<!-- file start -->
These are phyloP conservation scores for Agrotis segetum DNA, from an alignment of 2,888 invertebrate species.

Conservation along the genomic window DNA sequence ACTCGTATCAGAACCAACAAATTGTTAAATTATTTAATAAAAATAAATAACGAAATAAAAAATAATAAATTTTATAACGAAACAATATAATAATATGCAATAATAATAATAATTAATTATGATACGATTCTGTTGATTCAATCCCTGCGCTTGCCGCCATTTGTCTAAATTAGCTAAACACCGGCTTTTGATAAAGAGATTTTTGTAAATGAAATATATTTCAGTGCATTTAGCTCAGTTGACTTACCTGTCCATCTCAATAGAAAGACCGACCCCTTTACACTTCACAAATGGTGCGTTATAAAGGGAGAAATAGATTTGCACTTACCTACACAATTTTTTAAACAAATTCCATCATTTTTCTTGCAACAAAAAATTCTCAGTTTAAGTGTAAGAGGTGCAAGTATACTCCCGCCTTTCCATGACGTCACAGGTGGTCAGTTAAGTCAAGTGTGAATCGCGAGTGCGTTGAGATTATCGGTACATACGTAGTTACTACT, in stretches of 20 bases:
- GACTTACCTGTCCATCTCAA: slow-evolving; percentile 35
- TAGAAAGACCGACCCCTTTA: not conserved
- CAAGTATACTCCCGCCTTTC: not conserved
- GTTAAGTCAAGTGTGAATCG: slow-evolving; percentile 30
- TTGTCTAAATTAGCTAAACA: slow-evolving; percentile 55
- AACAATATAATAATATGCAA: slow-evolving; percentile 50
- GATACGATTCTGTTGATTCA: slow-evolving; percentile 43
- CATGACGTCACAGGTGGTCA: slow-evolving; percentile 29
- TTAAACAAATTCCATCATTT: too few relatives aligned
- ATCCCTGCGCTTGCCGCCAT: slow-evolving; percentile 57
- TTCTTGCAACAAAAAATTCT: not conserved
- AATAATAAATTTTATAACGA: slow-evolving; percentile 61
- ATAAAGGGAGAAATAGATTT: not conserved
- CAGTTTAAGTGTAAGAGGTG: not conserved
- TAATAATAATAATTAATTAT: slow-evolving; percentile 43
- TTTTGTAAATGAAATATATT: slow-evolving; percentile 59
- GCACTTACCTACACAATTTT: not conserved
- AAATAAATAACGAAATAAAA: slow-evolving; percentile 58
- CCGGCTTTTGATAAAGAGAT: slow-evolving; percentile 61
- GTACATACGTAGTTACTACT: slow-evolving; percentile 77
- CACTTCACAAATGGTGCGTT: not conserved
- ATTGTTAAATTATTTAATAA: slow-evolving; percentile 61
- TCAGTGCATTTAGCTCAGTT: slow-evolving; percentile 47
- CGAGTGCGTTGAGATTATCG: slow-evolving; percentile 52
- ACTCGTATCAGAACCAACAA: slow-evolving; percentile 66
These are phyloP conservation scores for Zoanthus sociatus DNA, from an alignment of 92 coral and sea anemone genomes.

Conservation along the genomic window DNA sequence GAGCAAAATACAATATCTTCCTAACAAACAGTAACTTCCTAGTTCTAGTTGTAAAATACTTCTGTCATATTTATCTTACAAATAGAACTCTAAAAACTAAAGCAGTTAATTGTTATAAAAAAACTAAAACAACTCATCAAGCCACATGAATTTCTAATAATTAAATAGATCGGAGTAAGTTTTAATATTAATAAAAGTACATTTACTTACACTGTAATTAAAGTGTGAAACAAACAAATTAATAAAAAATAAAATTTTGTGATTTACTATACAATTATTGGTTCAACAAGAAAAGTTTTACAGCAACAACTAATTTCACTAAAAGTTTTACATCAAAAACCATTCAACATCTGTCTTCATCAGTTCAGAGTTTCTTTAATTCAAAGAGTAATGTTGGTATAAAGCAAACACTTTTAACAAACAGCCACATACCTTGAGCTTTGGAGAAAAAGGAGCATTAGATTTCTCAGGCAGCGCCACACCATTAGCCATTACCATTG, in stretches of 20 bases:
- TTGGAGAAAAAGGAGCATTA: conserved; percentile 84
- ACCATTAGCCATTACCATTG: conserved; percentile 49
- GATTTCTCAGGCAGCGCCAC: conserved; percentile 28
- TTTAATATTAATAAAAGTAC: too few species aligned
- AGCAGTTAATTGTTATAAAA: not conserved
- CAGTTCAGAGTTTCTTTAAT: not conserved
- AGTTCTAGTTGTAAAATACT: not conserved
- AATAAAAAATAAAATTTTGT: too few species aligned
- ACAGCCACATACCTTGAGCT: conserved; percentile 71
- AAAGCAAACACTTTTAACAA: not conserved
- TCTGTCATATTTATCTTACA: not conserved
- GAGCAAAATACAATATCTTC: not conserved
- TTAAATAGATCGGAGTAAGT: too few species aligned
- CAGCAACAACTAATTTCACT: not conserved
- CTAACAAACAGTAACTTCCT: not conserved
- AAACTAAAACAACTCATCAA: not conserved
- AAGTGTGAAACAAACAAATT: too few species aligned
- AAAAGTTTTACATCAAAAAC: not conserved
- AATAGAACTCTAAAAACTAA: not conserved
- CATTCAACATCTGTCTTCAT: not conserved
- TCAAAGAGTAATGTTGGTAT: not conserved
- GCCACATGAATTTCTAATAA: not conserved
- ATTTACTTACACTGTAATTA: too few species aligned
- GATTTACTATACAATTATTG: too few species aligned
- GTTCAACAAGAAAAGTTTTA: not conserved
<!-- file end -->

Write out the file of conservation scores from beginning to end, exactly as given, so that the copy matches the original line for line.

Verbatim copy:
These are phyloP conservation scores for Agrotis segetum DNA, from an alignment of 2,888 invertebrate species.

Conservation along the genomic window DNA sequence ACTCGTATCAGAACCAACAAATTGTTAAATTATTTAATAAAAATAAATAACGAAATAAAAAATAATAAATTTTATAACGAAACAATATAATAATATGCAATAATAATAATAATTAATTATGATACGATTCTGTTGATTCAATCCCTGCGCTTGCCGCCATTTGTCTAAATTAGCTAAACACCGGCTTTTGATAAAGAGATTTTTGTAAATGAAATATATTTCAGTGCATTTAGCTCAGTTGACTTACCTGTCCATCTCAATAGAAAGACCGACCCCTTTACACTTCACAAATGGTGCGTTATAAAGGGAGAAATAGATTTGCACTTACCTACACAATTTTTTAAACAAATTCCATCATTTTTCTTGCAACAAAAAATTCTCAGTTTAAGTGTAAGAGGTGCAAGTATACTCCCGCCTTTCCATGACGTCACAGGTGGTCAGTTAAGTCAAGTGTGAATCGCGAGTGCGTTGAGATTATCGGTACATACGTAGTTACTACT, in stretches of 20 bases:
- GACTTACCTGTCCATCTCAA: slow-evolving; percentile 35
- TAGAAAGACCGACCCCTTTA: not conserved
- CAAGTATACTCCCGCCTTTC: not conserved
- GTTAAGTCAAGTGTGAATCG: slow-evolving; percentile 30
- TTGTCTAAATTAGCTAAACA: slow-evolving; percentile 55
- AACAATATAATAATATGCAA: slow-evolving; percentile 50
- GATACGATTCTGTTGATTCA: slow-evolving; percentile 43
- CATGACGTCACAGGTGGTCA: slow-evolving; percentile 29
- TTAAACAAATTCCATCATTT: too few relatives aligned
- ATCCCTGCGCTTGCCGCCAT: slow-evolving; percentile 57
- TTCTTGCAACAAAAAATTCT: not conserved
- AATAATAAATTTTATAACGA: slow-evolving; percentile 61
- ATAAAGGGAGAAATAGATTT: not conserved
- CAGTTTAAGTGTAAGAGGTG: not conserved
- TAATAATAATAATTAATTAT: slow-evolving; percentile 43
- TTTTGTAAATGAAATATATT: slow-evolving; percentile 59
- GCACTTACCTACACAATTTT: not conserved
- AAATAAATAACGAAATAAAA: slow-evolving; percentile 58
- CCGGCTTTTGATAAAGAGAT: slow-evolving; percentile 61
- GTACATACGTAGTTACTACT: slow-evolving; percentile 77
- CACTTCACAAATGGTGCGTT: not conserved
- ATTGTTAAATTATTTAATAA: slow-evolving; percentile 61
- TCAGTGCATTTAGCTCAGTT: slow-evolving; percentile 47
- CGAGTGCGTTGAGATTATCG: slow-evolving; percentile 52
- ACTCGTATCAGAACCAACAA: slow-evolving; percentile 66
These are phyloP conservation scores for Zoanthus sociatus DNA, from an alignment of 92 coral and sea anemone genomes.

Conservation along the genomic window DNA sequence GAGCAAAATACAATATCTTCCTAACAAACAGTAACTTCCTAGTTCTAGTTGTAAAATACTTCTGTCATATTTATCTTACAAATAGAACTCTAAAAACTAAAGCAGTTAATTGTTATAAAAAAACTAAAACAACTCATCAAGCCACATGAATTTCTAATAATTAAATAGATCGGAGTAAGTTTTAATATTAATAAAAGTACATTTACTTACACTGTAATTAAAGTGTGAAACAAACAAATTAATAAAAAATAAAATTTTGTGATTTACTATACAATTATTGGTTCAACAAGAAAAGTTTTACAGCAACAACTAATTTCACTAAAAGTTTTACATCAAAAACCATTCAACATCTGTCTTCATCAGTTCAGAGTTTCTTTAATTCAAAGAGTAATGTTGGTATAAAGCAAACACTTTTAACAAACAGCCACATACCTTGAGCTTTGGAGAAAAAGGAGCATTAGATTTCTCAGGCAGCGCCACACCATTAGCCATTACCATTG, in stretches of 20 bases:
- TTGGAGAAAAAGGAGCATTA: conserved; percentile 84
- ACCATTAGCCATTACCATTG: conserved; percentile 49
- GATTTCTCAGGCAGCGCCAC: conserved; percentile 28
- TTTAATATTAATAAAAGTAC: too few species aligned
- AGCAGTTAATTGTTATAAAA: not conserved
- CAGTTCAGAGTTTCTTTAAT: not conserved
- AGTTCTAGTTGTAAAATACT: not conserved
- AATAAAAAATAAAATTTTGT: too few species aligned
- ACAGCCACATACCTTGAGCT: conserved; percentile 71
- AAAGCAAACACTTTTAACAA: not conserved
- TCTGTCATATTTATCTTACA: not conserved
- GAGCAAAATACAATATCTTC: not conserved
- TTAAATAGATCGGAGTAAGT: too few species aligned
- CAGCAACAACTAATTTCACT: not conserved
- CTAACAAACAGTAACTTCCT: not conserved
- AAACTAAAACAACTCATCAA: not conserved
- AAGTGTGAAACAAACAAATT: too few species aligned
- AAAAGTTTTACATCAAAAAC: not conserved
- AATAGAACTCTAAAAACTAA: not conserved
- CATTCAACATCTGTCTTCAT: not conserved
- TCAAAGAGTAATGTTGGTAT: not conserved
- GCCACATGAATTTCTAATAA: not conserved
- ATTTACTTACACTGTAATTA: too few species aligned
- GATTTACTATACAATTATTG: too few species aligned
- GTTCAACAAGAAAAGTTTTA: not conserved